Seems like the reply is missing the point here. Picture yourself with an injury to your off hand. You might even be able to fumble a spare mag out and get it into your weapon but not have the strength to rack the slide. The severity of the injury could be a broken bone, gun shot wound or a crushing injury from lots of sources. So racking the slide on anything will be tough and if you had to, I guess you could use the heel of your boot as pictured. Not many of us use a clunky old military holster so a tool like this for a 1911 might be useful if you could figure one out and sell it. The military of course has to babysit a lot of folks who aren’t usually gun smart when they come in to boot. So they take a gun that was designed to be carried cocked and locked and immediately put the person carrying it at a disadvantage of having to rack a round into the chamber. Sometimes that action takes enough time to get yourself or your team mate killed. That’s why my 45 is hot whenever it’s on me or close by. My DEA Beretta is a good weapon but it’s a safe queen today. It was what they issued and thou shalt not deviate etc. Besides, our issue 125G silvertips could never match the stopping power of 240G 45.

    • Nick April 27, 2015, 9:13 am

      How is a Glock unsafe??

      • jonathan elliot April 27, 2015, 10:39 pm

        I can SAFELY carry my pistols,without holsters & a round chambered.
        in my waist band,front pocket,back pocket,shirt pocket & coat pocket.

        No plastic hammer-less,safety-less Glock/Glock clone is safe enough
        to do any of this.

        • Ed R April 28, 2015, 12:09 pm

          Sure they are Jonathan but not for you. Obviously you’re not skilled enough with firearms to carry one that doesn’t have some external safety or other gadget. On second thought you may not be skilled enough to carry a firearm at all. Glocks/clones can’t fire UNLESS you put your finger on the trigger and press.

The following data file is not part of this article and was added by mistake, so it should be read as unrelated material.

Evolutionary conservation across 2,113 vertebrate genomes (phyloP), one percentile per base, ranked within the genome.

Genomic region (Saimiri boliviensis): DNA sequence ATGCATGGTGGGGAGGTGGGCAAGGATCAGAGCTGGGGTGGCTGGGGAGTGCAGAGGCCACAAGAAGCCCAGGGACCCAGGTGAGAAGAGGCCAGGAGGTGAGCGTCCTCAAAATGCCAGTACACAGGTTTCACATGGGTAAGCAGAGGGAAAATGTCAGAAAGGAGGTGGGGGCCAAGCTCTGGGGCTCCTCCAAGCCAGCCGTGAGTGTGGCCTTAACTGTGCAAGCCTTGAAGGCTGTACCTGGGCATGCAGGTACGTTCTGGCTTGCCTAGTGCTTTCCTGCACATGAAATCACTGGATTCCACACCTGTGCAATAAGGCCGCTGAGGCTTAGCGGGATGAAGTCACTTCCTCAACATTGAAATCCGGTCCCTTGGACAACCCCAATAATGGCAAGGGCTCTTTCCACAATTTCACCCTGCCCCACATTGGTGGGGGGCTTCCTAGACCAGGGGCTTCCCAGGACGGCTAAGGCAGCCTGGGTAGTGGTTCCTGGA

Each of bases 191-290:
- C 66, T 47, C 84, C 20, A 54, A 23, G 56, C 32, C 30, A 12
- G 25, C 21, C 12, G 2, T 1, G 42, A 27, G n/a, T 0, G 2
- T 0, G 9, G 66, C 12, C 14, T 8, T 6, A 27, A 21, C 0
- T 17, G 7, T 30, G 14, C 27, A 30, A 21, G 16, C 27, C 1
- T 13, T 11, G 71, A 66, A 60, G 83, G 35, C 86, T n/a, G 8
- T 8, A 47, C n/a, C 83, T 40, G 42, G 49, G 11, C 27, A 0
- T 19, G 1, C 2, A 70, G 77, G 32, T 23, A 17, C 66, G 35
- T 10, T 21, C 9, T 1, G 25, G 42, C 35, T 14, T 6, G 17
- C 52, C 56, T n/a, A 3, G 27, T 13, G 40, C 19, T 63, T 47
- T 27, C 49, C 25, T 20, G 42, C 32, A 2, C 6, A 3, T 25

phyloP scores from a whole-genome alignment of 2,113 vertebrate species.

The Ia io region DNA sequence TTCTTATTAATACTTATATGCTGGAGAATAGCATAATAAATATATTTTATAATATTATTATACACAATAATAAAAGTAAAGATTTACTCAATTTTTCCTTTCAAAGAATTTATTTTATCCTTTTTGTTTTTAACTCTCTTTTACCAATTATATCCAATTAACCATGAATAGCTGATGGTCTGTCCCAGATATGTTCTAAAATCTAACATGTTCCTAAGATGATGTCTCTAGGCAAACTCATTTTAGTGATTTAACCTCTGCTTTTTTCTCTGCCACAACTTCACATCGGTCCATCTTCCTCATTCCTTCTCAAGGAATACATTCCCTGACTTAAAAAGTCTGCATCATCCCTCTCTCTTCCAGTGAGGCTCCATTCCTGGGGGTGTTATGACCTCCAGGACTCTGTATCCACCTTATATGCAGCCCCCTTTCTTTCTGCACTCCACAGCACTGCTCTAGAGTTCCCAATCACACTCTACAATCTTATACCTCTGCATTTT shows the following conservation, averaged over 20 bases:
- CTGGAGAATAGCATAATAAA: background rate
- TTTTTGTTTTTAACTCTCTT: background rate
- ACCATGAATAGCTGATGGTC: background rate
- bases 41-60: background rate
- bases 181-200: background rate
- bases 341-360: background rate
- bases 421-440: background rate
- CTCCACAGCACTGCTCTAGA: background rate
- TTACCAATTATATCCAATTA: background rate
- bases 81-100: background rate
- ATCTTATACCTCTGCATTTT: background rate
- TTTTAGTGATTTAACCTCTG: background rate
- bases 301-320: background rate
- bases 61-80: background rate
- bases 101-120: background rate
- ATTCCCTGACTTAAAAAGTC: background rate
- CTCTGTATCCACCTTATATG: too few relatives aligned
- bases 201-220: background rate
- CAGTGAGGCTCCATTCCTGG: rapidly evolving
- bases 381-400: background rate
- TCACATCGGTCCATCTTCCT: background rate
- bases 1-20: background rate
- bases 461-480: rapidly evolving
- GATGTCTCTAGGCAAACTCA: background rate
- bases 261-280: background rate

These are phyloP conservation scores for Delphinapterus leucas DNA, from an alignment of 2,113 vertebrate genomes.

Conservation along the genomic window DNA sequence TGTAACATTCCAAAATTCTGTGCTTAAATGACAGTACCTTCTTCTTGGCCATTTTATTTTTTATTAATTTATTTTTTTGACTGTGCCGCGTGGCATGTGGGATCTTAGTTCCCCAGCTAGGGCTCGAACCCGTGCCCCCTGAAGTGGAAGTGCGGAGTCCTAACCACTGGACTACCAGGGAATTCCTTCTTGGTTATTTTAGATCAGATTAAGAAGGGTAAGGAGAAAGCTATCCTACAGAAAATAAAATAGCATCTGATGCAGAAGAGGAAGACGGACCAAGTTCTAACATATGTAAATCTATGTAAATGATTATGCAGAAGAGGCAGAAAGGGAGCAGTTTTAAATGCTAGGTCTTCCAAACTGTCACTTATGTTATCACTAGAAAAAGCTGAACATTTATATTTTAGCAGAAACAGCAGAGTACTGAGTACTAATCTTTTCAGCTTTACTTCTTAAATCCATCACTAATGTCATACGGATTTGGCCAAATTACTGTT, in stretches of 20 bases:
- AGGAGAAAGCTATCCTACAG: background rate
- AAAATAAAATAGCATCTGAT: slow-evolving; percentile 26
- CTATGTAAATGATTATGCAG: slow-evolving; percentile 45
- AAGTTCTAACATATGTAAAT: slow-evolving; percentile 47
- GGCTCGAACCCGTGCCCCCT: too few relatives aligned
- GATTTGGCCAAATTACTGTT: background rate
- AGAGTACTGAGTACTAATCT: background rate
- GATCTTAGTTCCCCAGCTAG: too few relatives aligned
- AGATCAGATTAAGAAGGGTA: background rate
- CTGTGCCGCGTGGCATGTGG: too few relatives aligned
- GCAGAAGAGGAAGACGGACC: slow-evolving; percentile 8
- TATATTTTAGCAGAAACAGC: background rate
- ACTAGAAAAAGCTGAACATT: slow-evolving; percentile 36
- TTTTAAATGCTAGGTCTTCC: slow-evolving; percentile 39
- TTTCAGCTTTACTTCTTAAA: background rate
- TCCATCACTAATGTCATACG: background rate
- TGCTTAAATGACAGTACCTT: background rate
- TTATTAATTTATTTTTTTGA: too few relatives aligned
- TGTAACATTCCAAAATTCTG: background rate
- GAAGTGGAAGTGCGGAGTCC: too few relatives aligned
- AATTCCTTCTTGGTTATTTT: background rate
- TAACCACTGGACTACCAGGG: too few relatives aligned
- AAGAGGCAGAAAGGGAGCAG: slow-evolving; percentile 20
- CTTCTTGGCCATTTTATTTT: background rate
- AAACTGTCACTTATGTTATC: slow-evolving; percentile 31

Rule 3 KEEP YOUR FINGER OFF THE TRIGGER UNTIL READY TO FIRE.

        • Kim T. Curtis November 22, 2015, 2:06 pm

          Boy, oh boy, you must have been living under a rock for the last century! Firearms safety has come a long way during the time you must have been sleeping. A great deal of the “advances” in firearms safety is because of lawyers and judges putting forth a lot of confusing-the-issue and frivolous lawsuits. In the US we wouldn’t be able to buy and sell UN-safe handguns because of the aforesaid cases., SO……
          The Glock Safe Action pistol is one of the safest on the planet! There are literally hundreds, probably thousands of videos on the web regarding this issue. If you bothered to check any 10 of them out you will find that your last statement about no Glock, regardless of the iteration can do what your pistols do.
          Mine do that every day of the week. I also have a 1911, a Browning Hi-Power, a Taurus 24/7 OSS in .45 ACP and several others that I do the same thing with!
          I can understand you not liking plastic guns, I didn’t like them at first, either, but now that I carry, usually AIWB due to a bone disease not allowing me to reach back far enough for an effective strong side or behind the hip draw, every day with a Glock or a 1911, I find there is little difference between the two. Carrying AIWB would be a really scary way to carry if I thought it was unsafe. Yeah, you don’t have to flick the safety off on a Glock but you do on a 1911 if you are carrying cocked and locked, as John Browning designed the 1911 to be carried, but other than that, you pull the trigger and it goes bang.
          Just exactly what, do you find unsafe about a Glock or any of the other “plastic” framed handguns?
          If you need a safety on your gun so you can feel safe, keep the 1911 if not don’t bug the rest of us on our choice of safe firearm!
          That is what is great about America. We have the right to choose what we want without someone else saying you can’t do that or carry that that way, etc.
          The reason I came to this site is that I have the aforementioned bone disease that causes grip and recoil management issues and I wanted to check out the Tac-Rack as a possible solution to not being able to safely rack my slide most of the time. If the Tac-Rack can help make me a safer shooter I’ll get one!
          SO………If some of us feel like the Glock is a safe pistol, let us be disillusioned in peace and carry one without you looking over our shoulders and telling us that YOU don’t find it safe.
          I don’t agree with you, but I will fight to the death for you to have the right to believe whatever you want. I’d appreciate the same consideration from you, Jonathan.

      • Jeff April 28, 2015, 4:36 am

        That’s what I say, Nick. How about it J. Elliot?